TUNNEL HILL, Ga. — The Tennessee National Guard’s 278th Armored Cavalry Regiment took to the field last month for a landmark training exercise combining traditional military muscle with cutting-edge virtual technology.
Each frigid weekend this January, soldiers from the 278th’s 3rd Squadron surged onto the maneuver area at Volunteer Training Site-Catoosa, in Northwest Georgia’s Catoosa County, equipped with Bradley Fighting Vehicles and heavily armored Humvees.
As one platoon of scouts positioned their tanks along the hillside watching over the terrain below, another occupied a state-of-the-art virtual battle space meticulously designed to simulate a maneuver area 300 times its size.
The Guard debuted the Combined Arms Virtual Training concept Jan. 11, during its inaugural virtual-meets-live-fire training exercise. The CAV-T concept leverages multiple virtual simulators to replicate heavy equipment and remote training sites that are often difficult to reach and expensive to maintain.
While the physical maneuver area at VTS-Catoosa offers only 10 square kilometers of actual terrain, the CAV-T interface occupies 3,000 square virtual kilometers of the Mojave Desert, all tucked inside what appears to be a simple semi-trailer parked on an unassuming lot.
Despite its modest appearance, one look inside reveals a video-gamer’s dream — an intricate fusion of digital technology and advanced military communication networks fit for a futuristic sci-fi thriller. The resulting visual impact is meant to immerse the Cavalry scouts into a 360-degree combat environment capable of producing realistic war-fighting scenarios limited only by their commander’s imagination.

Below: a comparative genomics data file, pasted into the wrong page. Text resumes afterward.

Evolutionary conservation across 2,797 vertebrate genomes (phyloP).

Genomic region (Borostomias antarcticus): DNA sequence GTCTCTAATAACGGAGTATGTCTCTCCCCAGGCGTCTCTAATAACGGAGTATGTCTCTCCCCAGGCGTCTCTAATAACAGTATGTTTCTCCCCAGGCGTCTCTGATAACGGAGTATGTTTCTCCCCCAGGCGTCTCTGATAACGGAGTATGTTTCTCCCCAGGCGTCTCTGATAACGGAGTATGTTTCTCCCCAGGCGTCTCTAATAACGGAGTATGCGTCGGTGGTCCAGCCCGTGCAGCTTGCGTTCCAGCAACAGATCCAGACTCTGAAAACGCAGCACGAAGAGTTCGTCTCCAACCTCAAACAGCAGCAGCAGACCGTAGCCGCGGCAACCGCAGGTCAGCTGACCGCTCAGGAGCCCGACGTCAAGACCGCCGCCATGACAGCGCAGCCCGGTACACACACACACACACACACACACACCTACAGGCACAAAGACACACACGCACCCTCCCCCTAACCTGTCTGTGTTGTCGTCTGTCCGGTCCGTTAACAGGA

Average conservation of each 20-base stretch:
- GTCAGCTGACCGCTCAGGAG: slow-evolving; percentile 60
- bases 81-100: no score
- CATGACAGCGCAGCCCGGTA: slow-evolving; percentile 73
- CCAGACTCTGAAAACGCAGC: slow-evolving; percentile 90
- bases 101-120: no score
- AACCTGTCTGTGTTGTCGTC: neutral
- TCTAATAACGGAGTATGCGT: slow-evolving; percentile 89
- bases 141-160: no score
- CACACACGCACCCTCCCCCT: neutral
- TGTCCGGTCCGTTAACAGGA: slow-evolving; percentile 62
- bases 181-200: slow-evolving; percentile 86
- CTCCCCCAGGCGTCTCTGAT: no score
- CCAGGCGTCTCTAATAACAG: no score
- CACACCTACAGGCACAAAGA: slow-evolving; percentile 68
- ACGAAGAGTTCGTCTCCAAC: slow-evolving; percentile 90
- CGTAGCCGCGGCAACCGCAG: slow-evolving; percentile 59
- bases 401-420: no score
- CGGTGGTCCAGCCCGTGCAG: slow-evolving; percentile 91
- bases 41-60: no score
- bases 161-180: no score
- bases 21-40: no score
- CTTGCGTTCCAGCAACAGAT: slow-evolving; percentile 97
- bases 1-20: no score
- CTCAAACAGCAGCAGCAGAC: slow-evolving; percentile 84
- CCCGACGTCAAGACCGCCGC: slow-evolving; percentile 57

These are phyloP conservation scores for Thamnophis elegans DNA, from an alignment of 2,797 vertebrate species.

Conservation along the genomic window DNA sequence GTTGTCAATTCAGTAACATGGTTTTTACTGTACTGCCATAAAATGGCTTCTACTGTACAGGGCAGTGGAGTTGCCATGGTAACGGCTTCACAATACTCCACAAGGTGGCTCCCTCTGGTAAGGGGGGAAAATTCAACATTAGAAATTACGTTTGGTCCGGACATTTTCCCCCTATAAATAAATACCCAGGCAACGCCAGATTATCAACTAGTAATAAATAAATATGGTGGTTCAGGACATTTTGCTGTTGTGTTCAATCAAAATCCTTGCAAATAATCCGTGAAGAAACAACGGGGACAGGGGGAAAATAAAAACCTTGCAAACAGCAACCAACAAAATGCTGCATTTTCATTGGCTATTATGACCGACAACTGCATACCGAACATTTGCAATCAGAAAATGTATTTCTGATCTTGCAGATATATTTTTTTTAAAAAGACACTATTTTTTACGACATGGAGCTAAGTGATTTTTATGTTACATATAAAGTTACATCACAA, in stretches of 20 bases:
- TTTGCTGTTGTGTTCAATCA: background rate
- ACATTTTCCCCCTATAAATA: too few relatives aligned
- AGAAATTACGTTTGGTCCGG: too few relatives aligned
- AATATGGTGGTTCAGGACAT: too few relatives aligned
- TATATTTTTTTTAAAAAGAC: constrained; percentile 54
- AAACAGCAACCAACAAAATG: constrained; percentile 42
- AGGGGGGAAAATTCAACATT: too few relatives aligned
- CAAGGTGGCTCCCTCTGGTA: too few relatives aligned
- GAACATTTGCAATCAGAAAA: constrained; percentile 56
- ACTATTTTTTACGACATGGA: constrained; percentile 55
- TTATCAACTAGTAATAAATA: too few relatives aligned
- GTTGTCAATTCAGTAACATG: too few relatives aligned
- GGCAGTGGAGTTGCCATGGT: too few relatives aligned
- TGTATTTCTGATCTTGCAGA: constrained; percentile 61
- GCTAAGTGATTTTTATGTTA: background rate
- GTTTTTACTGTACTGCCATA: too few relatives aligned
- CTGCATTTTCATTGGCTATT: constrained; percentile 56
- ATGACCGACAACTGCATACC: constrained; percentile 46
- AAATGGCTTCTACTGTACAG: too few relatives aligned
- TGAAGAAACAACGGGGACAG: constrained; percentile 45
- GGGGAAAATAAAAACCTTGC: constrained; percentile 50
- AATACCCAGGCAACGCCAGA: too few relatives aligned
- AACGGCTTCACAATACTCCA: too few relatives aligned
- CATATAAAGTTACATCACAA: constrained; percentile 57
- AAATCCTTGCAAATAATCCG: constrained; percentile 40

Meanwhile, armed with machine guns and long-range surveillance systems, their sister platoon conducts comparable maneuvers as they fight through the inclement Georgia weather.
The ability to marry virtual training with actual live-fire exercises has a number of advantages.
“Nothing will ever replace putting boots on the ground,” Staff Sgt. Michael Metcalf, the squadron’s master gunner, emphasizes, “but the great thing the simulators bring is the ability to practice gunnery skills when we can’t fire live rounds.”
Metcalf explained that the expansive safety radius needed to fire their actual weapons just isn’t available locally. “A scout troop would take 10 to 15 kilometers,” he noted. “There’s nowhere in Tennessee we can find that. Even on the top gunnery ranges in the world, there are still limitations,” he said. “With the simulators, there are none.”
In addition to the virtual training they receive on their real-world weapon systems, Capt. Stephen Allred, 3rd Squadron’s L Troop commander, said the increased maneuver space the CAV-T affords his soldiers is just as important.
“Being able to complete our training on the simulators has been extremely beneficial to us as far as being able to maneuver our elements,” he said.
Allred stated the ability to familiarize his new soldiers on virtual vehicles before they step into their physical ones, also helps lessen their learning curve and makes their precious time in the field all the more valuable. “The time spent in the Bradley is priceless,” he said emphatically.
First Lt. Bradley McMahan, the Tennessee Army National Guard’s training specialist and a Cavalry scout himself, echoed Allred’s sentiment. “Doing this on the ground we have available is a little like playing football on a pool table,” he said.
McMahan, who facilitated the training, also explained that increased maneuver space and freedom to fire weren’t the only factors at play when he coordinated this exercise.
“I can move three Bradleys, five Humvees, two support vehicles and necessary personnel down the highway for a little under $19,000,” he said. “In comparison, after about 18 gallons of diesel fuel, I can run the trailer-based training over the course of the entire weekend for around $198.” That's a significant savings for the Tennessee National Guard and, ultimately, the taxpayer.
“There is no substitute for live training,” McMahan added, “so each platoon is given the opportunity to operate their own equipment as well as the simulated equipment. Simulators help us make the most of that most-important resource.”
Overall, Allred said he was impressed with the value virtual training added to his soldiers’ time in the field, which is vital to the operation of their highly technical equipment.